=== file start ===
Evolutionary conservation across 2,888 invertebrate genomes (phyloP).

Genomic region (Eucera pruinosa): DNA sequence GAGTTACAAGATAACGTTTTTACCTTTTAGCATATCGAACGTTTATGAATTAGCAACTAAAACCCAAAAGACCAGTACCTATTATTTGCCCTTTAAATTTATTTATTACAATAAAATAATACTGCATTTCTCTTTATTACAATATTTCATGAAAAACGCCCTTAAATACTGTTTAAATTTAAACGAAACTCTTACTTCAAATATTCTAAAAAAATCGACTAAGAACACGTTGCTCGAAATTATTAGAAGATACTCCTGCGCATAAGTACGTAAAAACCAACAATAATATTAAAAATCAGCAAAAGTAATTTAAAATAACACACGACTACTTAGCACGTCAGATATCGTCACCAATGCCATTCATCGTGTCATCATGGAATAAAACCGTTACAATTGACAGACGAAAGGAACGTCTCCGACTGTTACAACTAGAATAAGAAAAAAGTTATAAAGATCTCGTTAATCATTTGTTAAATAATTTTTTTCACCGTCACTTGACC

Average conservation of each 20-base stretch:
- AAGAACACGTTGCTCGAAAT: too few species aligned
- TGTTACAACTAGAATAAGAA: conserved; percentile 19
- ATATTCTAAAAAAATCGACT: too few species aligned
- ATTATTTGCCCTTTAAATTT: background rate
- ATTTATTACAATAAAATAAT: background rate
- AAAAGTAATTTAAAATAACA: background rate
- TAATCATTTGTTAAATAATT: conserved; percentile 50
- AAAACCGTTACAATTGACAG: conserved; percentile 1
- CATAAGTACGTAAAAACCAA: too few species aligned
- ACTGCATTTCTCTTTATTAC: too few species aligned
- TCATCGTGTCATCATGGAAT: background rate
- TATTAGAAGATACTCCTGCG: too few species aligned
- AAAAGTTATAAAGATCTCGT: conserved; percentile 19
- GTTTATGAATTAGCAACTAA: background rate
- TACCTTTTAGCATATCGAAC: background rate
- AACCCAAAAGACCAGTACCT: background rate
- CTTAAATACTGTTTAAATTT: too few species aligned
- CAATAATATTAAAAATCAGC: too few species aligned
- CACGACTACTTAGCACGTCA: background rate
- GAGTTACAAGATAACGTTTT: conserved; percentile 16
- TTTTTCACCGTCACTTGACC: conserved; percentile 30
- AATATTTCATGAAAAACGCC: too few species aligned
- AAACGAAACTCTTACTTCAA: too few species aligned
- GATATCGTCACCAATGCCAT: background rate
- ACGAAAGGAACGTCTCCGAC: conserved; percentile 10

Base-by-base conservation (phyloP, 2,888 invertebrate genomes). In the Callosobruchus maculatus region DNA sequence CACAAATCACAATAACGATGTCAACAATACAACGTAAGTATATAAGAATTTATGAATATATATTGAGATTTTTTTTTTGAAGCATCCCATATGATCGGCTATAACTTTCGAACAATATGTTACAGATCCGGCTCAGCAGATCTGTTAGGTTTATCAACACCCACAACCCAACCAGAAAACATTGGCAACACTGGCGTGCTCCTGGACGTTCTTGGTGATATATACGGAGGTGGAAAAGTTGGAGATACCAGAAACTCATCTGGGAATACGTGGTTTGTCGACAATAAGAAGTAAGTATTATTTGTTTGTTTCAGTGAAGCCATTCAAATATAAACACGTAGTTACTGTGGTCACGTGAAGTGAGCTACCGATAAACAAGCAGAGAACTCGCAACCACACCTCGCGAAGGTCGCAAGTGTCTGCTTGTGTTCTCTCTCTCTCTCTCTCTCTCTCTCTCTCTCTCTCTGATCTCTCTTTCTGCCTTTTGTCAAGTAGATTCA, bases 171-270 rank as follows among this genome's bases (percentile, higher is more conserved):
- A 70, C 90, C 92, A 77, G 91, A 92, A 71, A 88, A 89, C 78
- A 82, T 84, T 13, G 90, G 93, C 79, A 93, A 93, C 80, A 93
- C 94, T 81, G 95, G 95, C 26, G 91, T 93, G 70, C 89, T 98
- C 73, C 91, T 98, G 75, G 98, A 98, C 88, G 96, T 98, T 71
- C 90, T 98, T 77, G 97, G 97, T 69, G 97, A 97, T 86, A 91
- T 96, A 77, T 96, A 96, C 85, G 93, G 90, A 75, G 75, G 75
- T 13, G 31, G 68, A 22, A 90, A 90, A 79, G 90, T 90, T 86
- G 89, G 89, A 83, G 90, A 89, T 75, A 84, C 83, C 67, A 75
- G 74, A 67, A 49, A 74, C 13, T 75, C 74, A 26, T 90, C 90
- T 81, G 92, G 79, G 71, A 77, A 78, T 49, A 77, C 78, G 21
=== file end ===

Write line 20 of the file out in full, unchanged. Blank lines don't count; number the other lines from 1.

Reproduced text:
- CTTAAATACTGTTTAAATTT: too few species aligned